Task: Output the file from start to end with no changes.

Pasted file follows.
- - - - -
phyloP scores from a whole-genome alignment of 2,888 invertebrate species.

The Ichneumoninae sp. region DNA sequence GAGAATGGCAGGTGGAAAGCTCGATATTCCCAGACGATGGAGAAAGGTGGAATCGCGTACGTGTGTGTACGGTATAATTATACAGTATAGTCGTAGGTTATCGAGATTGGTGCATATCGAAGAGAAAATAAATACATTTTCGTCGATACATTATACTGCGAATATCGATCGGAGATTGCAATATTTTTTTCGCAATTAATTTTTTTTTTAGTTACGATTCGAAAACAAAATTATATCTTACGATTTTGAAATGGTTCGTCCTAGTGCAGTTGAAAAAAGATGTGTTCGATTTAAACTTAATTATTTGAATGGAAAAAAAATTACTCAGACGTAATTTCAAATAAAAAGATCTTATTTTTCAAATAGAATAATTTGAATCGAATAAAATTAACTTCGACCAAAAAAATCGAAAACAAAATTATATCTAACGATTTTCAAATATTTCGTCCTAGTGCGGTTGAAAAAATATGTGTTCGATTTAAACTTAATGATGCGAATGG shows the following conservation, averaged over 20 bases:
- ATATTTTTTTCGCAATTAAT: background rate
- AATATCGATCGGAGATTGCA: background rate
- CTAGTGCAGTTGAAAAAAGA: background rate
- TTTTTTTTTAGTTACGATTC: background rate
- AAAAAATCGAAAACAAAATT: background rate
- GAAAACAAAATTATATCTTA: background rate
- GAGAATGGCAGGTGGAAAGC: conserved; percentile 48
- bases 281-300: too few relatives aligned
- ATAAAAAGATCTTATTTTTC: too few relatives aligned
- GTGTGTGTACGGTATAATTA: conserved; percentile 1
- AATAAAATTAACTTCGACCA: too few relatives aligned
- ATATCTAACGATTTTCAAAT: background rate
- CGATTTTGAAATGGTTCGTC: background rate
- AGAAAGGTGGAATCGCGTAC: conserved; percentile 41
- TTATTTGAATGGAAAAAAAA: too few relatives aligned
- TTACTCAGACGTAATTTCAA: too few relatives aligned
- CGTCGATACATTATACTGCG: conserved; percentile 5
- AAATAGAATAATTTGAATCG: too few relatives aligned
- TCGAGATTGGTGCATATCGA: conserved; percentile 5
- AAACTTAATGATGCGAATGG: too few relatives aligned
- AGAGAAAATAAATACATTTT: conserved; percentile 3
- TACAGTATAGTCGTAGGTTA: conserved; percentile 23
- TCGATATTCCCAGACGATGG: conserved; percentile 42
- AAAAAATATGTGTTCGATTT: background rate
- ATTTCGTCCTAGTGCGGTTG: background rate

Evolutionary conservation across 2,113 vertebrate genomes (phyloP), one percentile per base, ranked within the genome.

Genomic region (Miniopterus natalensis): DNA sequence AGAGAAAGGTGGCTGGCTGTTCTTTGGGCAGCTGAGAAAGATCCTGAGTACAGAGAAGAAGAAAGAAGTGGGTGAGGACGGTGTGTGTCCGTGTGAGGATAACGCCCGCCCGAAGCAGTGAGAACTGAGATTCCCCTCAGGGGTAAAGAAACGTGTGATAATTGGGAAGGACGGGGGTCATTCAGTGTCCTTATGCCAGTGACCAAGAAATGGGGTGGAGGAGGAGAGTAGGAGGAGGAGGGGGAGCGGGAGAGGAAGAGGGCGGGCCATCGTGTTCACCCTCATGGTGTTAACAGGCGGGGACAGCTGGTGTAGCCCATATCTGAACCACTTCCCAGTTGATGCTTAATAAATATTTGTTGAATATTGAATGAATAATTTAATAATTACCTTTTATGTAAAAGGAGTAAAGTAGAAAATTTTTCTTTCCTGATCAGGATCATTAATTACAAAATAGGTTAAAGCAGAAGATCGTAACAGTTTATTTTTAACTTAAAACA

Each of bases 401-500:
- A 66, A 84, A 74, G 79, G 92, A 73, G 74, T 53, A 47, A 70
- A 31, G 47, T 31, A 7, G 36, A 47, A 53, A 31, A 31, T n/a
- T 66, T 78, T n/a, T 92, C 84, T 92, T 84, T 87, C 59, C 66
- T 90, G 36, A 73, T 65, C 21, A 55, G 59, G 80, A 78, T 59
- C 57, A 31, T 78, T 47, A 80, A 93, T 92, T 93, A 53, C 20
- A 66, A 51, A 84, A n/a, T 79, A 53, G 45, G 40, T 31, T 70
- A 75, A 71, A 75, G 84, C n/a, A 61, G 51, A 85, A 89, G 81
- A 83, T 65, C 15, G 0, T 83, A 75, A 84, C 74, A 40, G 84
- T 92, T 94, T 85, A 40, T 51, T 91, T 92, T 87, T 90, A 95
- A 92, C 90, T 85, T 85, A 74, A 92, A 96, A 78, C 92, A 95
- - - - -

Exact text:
phyloP scores from a whole-genome alignment of 2,888 invertebrate species.

The Ichneumoninae sp. region DNA sequence GAGAATGGCAGGTGGAAAGCTCGATATTCCCAGACGATGGAGAAAGGTGGAATCGCGTACGTGTGTGTACGGTATAATTATACAGTATAGTCGTAGGTTATCGAGATTGGTGCATATCGAAGAGAAAATAAATACATTTTCGTCGATACATTATACTGCGAATATCGATCGGAGATTGCAATATTTTTTTCGCAATTAATTTTTTTTTTAGTTACGATTCGAAAACAAAATTATATCTTACGATTTTGAAATGGTTCGTCCTAGTGCAGTTGAAAAAAGATGTGTTCGATTTAAACTTAATTATTTGAATGGAAAAAAAATTACTCAGACGTAATTTCAAATAAAAAGATCTTATTTTTCAAATAGAATAATTTGAATCGAATAAAATTAACTTCGACCAAAAAAATCGAAAACAAAATTATATCTAACGATTTTCAAATATTTCGTCCTAGTGCGGTTGAAAAAATATGTGTTCGATTTAAACTTAATGATGCGAATGG shows the following conservation, averaged over 20 bases:
- ATATTTTTTTCGCAATTAAT: background rate
- AATATCGATCGGAGATTGCA: background rate
- CTAGTGCAGTTGAAAAAAGA: background rate
- TTTTTTTTTAGTTACGATTC: background rate
- AAAAAATCGAAAACAAAATT: background rate
- GAAAACAAAATTATATCTTA: background rate
- GAGAATGGCAGGTGGAAAGC: conserved; percentile 48
- bases 281-300: too few relatives aligned
- ATAAAAAGATCTTATTTTTC: too few relatives aligned
- GTGTGTGTACGGTATAATTA: conserved; percentile 1
- AATAAAATTAACTTCGACCA: too few relatives aligned
- ATATCTAACGATTTTCAAAT: background rate
- CGATTTTGAAATGGTTCGTC: background rate
- AGAAAGGTGGAATCGCGTAC: conserved; percentile 41
- TTATTTGAATGGAAAAAAAA: too few relatives aligned
- TTACTCAGACGTAATTTCAA: too few relatives aligned
- CGTCGATACATTATACTGCG: conserved; percentile 5
- AAATAGAATAATTTGAATCG: too few relatives aligned
- TCGAGATTGGTGCATATCGA: conserved; percentile 5
- AAACTTAATGATGCGAATGG: too few relatives aligned
- AGAGAAAATAAATACATTTT: conserved; percentile 3
- TACAGTATAGTCGTAGGTTA: conserved; percentile 23
- TCGATATTCCCAGACGATGG: conserved; percentile 42
- AAAAAATATGTGTTCGATTT: background rate
- ATTTCGTCCTAGTGCGGTTG: background rate

Evolutionary conservation across 2,113 vertebrate genomes (phyloP), one percentile per base, ranked within the genome.

Genomic region (Miniopterus natalensis): DNA sequence AGAGAAAGGTGGCTGGCTGTTCTTTGGGCAGCTGAGAAAGATCCTGAGTACAGAGAAGAAGAAAGAAGTGGGTGAGGACGGTGTGTGTCCGTGTGAGGATAACGCCCGCCCGAAGCAGTGAGAACTGAGATTCCCCTCAGGGGTAAAGAAACGTGTGATAATTGGGAAGGACGGGGGTCATTCAGTGTCCTTATGCCAGTGACCAAGAAATGGGGTGGAGGAGGAGAGTAGGAGGAGGAGGGGGAGCGGGAGAGGAAGAGGGCGGGCCATCGTGTTCACCCTCATGGTGTTAACAGGCGGGGACAGCTGGTGTAGCCCATATCTGAACCACTTCCCAGTTGATGCTTAATAAATATTTGTTGAATATTGAATGAATAATTTAATAATTACCTTTTATGTAAAAGGAGTAAAGTAGAAAATTTTTCTTTCCTGATCAGGATCATTAATTACAAAATAGGTTAAAGCAGAAGATCGTAACAGTTTATTTTTAACTTAAAACA

Each of bases 401-500:
- A 66, A 84, A 74, G 79, G 92, A 73, G 74, T 53, A 47, A 70
- A 31, G 47, T 31, A 7, G 36, A 47, A 53, A 31, A 31, T n/a
- T 66, T 78, T n/a, T 92, C 84, T 92, T 84, T 87, C 59, C 66
- T 90, G 36, A 73, T 65, C 21, A 55, G 59, G 80, A 78, T 59
- C 57, A 31, T 78, T 47, A 80, A 93, T 92, T 93, A 53, C 20
- A 66, A 51, A 84, A n/a, T 79, A 53, G 45, G 40, T 31, T 70
- A 75, A 71, A 75, G 84, C n/a, A 61, G 51, A 85, A 89, G 81
- A 83, T 65, C 15, G 0, T 83, A 75, A 84, C 74, A 40, G 84
- T 92, T 94, T 85, A 40, T 51, T 91, T 92, T 87, T 90, A 95
- A 92, C 90, T 85, T 85, A 74, A 92, A 96, A 78, C 92, A 95